African migrants and Israelis demonstrate in Tel Aviv on Tuesday against the Israeli government's policy to forcibly deport African refugees and asylum seekers. (Jack Guez/AFP/Getty Images)

Israeli Prime Minister Benjamin Netanyahu on Tuesday scrapped an agreement with the United Nations to resettle thousands of African asylum seekers in the West, giving in to pressure from immigration hard-liners who saw the deal as rewarding illegal migrants.

After speaking to residents of southern Tel Aviv, a traditionally working-class area where many African migrants settled in recent years, Netanyahu said he “decided to cancel the agreement.”

Without the U.N. deal, thousands of Sudanese and Eritrean migrants will be left in legal limbo within Israel. Around 38,000 live in Israel, most of whom entered the country illegally via the land border with Egypt before a fence was completed in 2013. 

Activists say many would face persecution if they were returned home. 

On Monday, Netanyahu announced an “unprecedented understanding” with the U.N. refugee agency that would move more than 16,000 migrants to Western nations. The same number would be given temporary residency status within Israel.

Netanyahu concurrently announced that Israel would set up a body to implement a “rehabilitation plan” for southern Tel Aviv and encourage African migrants to move out of the area.

The agreement took many in Israel by surprise. Under a deportation initiative being carried out since February, male African migrants had been given notices warning them that they had two months to leave the country or face jail.

The migrants were offered $3,500 to relocate to an unnamed “third country” — widely reported to be Uganda or Rwanda — or return to their home country.

Legal and political problems had slowed the deportation plan dramatically. Advocacy groups working on behalf of the migrants challenged the policy in Israel’s high court, securing a temporary freeze of the plan on March 15.

The agreement with the United Nations was greeted with praise from many human rights groups, but the number of African migrants allowed to stay in the country proved to be a problem for Netanyahu’s base. One poll released by Israel’s Channel 10 found that 47 percent of the country was against the deal, while 34 percent supported it.

In a late-night Facebook post Monday, Netanyahu said he would suspend the agreement’s implementation until he had a chance to speak to delegates from neighborhoods in southern Tel Aviv. 

The pause in the plan dominated Israel’s front pages Tuesday, with Yedioth Ahronoth, the ­largest-circulation newspaper in the country, running the headline: “Netanyahu Folds.”

For critics, suspension alone was not enough. Naftali Bennett, leader of the nationalist Jewish Home party, tweeted critically of the U.N. agreement early Tuesday, saying Netanyahu should “cancel it altogether.”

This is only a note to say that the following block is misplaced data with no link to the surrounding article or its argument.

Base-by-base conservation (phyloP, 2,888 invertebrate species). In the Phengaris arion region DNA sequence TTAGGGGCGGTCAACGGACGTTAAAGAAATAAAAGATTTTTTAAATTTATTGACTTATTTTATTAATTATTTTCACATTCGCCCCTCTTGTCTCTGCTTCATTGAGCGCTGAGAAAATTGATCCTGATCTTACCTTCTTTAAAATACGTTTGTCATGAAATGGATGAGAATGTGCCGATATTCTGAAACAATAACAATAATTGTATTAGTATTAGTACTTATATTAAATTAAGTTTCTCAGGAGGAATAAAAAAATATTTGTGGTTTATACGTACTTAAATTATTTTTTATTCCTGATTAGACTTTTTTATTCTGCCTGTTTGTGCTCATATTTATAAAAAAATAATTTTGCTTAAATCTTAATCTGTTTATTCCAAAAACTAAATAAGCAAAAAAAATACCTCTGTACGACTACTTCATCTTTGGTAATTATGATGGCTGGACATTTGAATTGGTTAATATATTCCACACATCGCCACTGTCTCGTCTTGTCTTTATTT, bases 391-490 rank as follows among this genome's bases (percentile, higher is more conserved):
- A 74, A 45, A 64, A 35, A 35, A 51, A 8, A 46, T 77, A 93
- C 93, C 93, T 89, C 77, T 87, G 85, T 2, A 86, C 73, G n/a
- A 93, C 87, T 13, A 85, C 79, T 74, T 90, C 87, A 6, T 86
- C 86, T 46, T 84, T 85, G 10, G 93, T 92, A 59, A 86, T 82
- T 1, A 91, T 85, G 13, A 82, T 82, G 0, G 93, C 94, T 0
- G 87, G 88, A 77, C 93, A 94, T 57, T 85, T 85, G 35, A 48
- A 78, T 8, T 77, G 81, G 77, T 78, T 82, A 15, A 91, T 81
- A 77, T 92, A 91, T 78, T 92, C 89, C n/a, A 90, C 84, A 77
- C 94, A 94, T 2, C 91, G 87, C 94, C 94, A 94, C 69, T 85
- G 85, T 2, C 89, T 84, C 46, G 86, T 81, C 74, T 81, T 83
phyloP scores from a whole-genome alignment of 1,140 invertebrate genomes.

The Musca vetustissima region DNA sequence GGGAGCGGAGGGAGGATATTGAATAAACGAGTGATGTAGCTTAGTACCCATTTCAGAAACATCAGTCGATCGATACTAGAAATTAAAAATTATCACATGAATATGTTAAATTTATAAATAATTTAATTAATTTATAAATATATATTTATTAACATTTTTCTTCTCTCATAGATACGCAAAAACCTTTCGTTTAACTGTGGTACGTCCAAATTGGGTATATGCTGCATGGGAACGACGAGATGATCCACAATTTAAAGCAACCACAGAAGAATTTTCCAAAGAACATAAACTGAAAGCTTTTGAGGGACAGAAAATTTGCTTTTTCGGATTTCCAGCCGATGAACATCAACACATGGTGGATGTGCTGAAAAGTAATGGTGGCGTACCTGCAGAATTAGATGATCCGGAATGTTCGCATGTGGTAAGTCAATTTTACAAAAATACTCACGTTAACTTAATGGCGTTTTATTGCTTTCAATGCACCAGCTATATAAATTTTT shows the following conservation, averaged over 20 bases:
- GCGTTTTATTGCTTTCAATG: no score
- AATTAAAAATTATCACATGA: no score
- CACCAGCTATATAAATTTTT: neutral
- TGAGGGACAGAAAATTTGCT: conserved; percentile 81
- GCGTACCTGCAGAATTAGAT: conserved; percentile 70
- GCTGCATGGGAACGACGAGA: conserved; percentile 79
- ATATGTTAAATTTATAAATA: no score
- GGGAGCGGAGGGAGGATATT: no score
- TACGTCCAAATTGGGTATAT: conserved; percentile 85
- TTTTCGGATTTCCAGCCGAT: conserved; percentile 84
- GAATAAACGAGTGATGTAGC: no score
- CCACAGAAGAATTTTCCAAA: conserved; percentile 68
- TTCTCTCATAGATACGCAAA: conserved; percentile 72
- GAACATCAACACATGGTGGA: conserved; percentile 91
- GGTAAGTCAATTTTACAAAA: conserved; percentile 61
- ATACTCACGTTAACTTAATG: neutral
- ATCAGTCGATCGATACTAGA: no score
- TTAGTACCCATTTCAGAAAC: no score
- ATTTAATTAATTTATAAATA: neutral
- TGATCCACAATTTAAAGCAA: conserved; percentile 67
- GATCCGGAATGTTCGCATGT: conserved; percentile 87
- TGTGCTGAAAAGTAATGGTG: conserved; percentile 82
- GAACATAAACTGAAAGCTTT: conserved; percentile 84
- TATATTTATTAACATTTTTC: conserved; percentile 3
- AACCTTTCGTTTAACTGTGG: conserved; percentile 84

“Its approval would cause generations of crying and set a precedent in Israel granting residency for illegal infiltrators,” he wrote.

Just hours later, Netanyahu called off the resettlement plan. “We’ll keep looking for solutions,” he said in a statement.

Anshel Pfeffer, a correspondent for the Haaretz newspaper and author of a forthcoming biography of Netanyahu, said that the Israeli leader had underestimated the opposition to the agreement and that an ongoing corruption scandal had left him susceptible to social media backlash.

“In the space of 20 hours, he held four different positions,” Pfeffer said. “Netanyahu is supposed to be a strong and decisive leader. What this shows us is how his current political situation is so precarious that he finds himself buffeted by every passing wind from Facebook.”

William Spindler, a spokesman for the Office of the U.N. High Commissioner for Refugees, said the agency would continue looking for a “win-win agreement that can benefit Israel, the international community and people needing asylum.”

It is unclear if Israel could now return to its previous plan to deport African asylum seekers. In his Facebook post Monday night, Netanyahu said Rwanda had come under “tremendous pressure” from the European Union and the New Israel Fund, a nonprofit based in the United States, prompting the African nation to back out of agreements with Israel.

The Israeli prime minister called Tuesday evening for a parliamentary investigation of the New Israel Fund, writing on Facebook that the nonprofit received funding from billionaire financier George Soros and that it endangered the “security and future of the State of Israel as the nation-state of the Jewish people.”

Daniel Sokatch, chief executive of the New Israel Fund, denied claims that the fund had pressured Rwanda and offered to answer any questions the Israeli government has. Netanyahu “lashes out to deflect attention from his own morally bankrupt choices,” Sokatch said Tuesday.